The Hungry Tree is a tree in the grounds of the King's Inns in Dublin, Republic of Ireland. An otherwise unremarkable specimen of the London plane, it has become known for having partially consumed a nearby park bench. It has become a tourist attraction and is frequently photographed. The Hungry Tree was the subject of a campaign by Green Party politician Ciarán Cuffe to ensure its preservation.
The tree lies just inside the south gate of the grounds of the King's Inns (the Irish inn of court) on Constitution Hill in Dublin. It is a London Plane (Platanus x hispanica) of the type widely planted in Dublin in the 19th century. It has been estimated to be between 80 and 120 years old. The tree, described as an unremarkable specimen "mediocre in appearance", is 21 metres (69 ft) in height and 3.47 metres (11.4 ft) in girth.
The tree was planted adjacent to a cast iron bench dating from the early 1800s. Over decades the tree has grown to encompass the bench. The tree is said to be "eating" the bench, which is how its name originated. The grounds of King's Inns are open to the public between 7 a.m. and 7.30 p.m. every day and the tree has become something of a tourist attraction. It is much photographed and has appeared on the cover of the tourist guidebook Secret Dublin – an unusual guide and in artist Robert Ballagh's 1981 book Dublin.
The tree has been listed as one of the country's "Heritage Trees" by the Tree Council of Ireland. It has been listed largely for its value as a curiosity and tourist attraction rather than its age or rarity.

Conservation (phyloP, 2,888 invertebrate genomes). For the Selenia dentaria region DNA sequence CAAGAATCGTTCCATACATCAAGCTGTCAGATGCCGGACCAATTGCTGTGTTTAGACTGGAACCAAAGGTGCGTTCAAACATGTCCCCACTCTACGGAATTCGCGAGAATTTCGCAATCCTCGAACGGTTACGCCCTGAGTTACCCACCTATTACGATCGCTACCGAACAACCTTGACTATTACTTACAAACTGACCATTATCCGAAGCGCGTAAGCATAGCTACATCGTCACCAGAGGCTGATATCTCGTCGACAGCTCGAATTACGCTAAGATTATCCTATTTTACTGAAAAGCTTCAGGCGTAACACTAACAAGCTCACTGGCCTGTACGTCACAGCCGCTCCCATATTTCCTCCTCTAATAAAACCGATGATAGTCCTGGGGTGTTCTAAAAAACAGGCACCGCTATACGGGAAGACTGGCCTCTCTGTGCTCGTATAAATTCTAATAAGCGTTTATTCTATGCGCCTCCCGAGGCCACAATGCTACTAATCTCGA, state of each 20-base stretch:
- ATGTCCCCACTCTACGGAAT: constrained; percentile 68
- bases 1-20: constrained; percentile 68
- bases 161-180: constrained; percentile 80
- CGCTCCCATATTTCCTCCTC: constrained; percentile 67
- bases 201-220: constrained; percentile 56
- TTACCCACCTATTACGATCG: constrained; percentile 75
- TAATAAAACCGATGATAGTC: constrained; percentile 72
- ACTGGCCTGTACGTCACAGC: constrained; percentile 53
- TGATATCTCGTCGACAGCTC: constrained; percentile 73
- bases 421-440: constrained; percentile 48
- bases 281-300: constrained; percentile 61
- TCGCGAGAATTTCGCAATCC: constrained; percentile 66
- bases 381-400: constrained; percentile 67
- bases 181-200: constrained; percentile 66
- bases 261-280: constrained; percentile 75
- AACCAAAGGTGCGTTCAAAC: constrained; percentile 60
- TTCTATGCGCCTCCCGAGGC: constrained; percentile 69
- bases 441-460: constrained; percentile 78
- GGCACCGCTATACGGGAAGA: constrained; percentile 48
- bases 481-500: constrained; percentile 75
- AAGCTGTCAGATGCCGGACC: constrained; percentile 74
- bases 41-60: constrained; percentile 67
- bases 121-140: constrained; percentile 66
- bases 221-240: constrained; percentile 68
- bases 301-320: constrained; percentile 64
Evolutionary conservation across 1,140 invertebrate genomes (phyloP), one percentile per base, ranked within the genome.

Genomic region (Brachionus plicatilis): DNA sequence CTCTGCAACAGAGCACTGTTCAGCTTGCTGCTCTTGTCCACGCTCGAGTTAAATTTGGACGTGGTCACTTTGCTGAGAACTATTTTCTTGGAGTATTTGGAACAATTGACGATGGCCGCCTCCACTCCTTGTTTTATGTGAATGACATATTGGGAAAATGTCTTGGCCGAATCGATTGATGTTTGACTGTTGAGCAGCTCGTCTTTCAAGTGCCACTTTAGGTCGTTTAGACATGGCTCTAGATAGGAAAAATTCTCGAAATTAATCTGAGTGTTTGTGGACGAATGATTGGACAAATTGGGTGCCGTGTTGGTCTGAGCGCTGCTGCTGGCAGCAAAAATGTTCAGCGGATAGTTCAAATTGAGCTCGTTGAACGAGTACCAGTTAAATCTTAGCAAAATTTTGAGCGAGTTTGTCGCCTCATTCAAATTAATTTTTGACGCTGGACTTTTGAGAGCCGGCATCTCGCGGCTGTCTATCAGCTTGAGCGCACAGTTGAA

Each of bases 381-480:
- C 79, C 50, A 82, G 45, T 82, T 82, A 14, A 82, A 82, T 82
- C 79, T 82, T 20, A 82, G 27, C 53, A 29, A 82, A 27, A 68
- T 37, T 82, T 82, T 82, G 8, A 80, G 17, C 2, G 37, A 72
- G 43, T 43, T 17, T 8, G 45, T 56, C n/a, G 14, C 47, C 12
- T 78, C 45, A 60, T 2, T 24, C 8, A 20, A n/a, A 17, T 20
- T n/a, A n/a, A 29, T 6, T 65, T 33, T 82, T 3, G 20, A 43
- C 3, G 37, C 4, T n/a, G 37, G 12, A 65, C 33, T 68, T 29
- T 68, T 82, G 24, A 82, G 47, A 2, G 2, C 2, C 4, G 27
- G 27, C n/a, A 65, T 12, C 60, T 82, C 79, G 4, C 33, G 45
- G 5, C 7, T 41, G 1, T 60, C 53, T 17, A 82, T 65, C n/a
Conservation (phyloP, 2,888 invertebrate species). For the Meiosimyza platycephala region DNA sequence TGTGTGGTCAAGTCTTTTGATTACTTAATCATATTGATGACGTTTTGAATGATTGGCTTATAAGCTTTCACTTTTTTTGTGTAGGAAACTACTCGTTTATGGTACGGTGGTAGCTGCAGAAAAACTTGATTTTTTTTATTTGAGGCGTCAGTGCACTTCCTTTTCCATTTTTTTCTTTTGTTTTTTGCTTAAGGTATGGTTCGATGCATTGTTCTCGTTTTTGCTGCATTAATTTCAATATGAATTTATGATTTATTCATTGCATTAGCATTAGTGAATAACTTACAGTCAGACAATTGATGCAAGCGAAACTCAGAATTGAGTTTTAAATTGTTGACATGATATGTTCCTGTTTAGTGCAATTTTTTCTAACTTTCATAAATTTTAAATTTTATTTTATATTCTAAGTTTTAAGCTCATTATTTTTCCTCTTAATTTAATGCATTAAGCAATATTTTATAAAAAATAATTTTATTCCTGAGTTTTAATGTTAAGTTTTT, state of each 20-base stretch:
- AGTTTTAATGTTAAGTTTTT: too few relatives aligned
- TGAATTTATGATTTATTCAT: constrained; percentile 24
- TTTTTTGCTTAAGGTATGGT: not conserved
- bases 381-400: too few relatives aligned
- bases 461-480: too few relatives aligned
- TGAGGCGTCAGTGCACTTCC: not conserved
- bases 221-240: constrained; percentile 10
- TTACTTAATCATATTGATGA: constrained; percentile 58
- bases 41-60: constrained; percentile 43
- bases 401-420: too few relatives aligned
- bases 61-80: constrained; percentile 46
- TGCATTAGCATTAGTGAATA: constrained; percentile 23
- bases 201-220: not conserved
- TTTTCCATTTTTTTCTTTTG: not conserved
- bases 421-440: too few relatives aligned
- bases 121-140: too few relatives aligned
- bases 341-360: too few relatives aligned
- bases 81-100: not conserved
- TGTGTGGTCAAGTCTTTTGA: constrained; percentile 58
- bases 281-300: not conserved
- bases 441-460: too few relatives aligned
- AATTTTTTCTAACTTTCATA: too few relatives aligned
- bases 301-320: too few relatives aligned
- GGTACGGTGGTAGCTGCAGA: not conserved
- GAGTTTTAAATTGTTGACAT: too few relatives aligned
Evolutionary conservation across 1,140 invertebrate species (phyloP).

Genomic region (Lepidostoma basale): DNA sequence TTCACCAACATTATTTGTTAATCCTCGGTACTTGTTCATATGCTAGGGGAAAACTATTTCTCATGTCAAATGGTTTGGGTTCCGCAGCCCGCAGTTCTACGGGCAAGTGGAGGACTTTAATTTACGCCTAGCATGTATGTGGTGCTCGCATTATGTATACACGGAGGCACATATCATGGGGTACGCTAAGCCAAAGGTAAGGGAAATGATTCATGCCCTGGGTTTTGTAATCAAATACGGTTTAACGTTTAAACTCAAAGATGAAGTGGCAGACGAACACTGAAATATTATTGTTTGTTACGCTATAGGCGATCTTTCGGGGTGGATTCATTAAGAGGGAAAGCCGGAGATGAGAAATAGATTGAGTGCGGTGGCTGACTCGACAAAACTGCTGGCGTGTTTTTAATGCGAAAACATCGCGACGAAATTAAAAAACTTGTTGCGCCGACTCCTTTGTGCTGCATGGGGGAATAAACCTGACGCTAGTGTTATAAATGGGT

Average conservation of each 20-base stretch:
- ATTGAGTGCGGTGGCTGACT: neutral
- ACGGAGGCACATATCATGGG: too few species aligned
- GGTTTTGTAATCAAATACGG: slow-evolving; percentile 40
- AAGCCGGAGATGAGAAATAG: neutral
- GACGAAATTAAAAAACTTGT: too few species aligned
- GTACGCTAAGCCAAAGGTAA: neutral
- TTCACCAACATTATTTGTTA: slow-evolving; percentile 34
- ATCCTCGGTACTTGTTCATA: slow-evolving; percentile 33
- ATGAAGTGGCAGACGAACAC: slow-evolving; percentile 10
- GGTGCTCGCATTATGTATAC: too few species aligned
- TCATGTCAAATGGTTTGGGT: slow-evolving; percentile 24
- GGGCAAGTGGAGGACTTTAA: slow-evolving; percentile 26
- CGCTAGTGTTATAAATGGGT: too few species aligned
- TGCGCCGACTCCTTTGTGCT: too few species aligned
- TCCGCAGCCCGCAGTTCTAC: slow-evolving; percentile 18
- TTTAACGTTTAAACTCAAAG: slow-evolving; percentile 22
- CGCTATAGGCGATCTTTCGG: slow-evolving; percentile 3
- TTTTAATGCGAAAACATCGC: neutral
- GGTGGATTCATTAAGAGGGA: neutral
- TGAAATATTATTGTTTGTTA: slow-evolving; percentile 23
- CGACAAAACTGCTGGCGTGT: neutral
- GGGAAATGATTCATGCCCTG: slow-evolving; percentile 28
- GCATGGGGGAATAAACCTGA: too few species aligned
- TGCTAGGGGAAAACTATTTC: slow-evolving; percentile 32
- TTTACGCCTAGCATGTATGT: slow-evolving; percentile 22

Green Party councillor Ciarán Cuffe campaigned in 2017 for the Dublin Central Area Committee to grant the tree a tree preservation order (TPO). Cuffe stated that the Hungry Tree and neighbouring trees "are a lovely part of the history of the north inner city. A bit like the Blessington Street Basin, it is a hidden gem. I love it and I’d hate to lose it... They have witnessed history and they are all the more precious for their age." The application for the TPO was refused as it was considered that the tree lay within the curtilage of other structures and by extension benefited from the protections already granted to these buildings. Consideration was given to listing the bench as a protected structure but was decided against as there could then have been a requirement imposed on the council to destroy the tree to protect the bench.
- Bicycle Tree (Trossachs), a sycamore in Scotland that has encapsulated a bicycle
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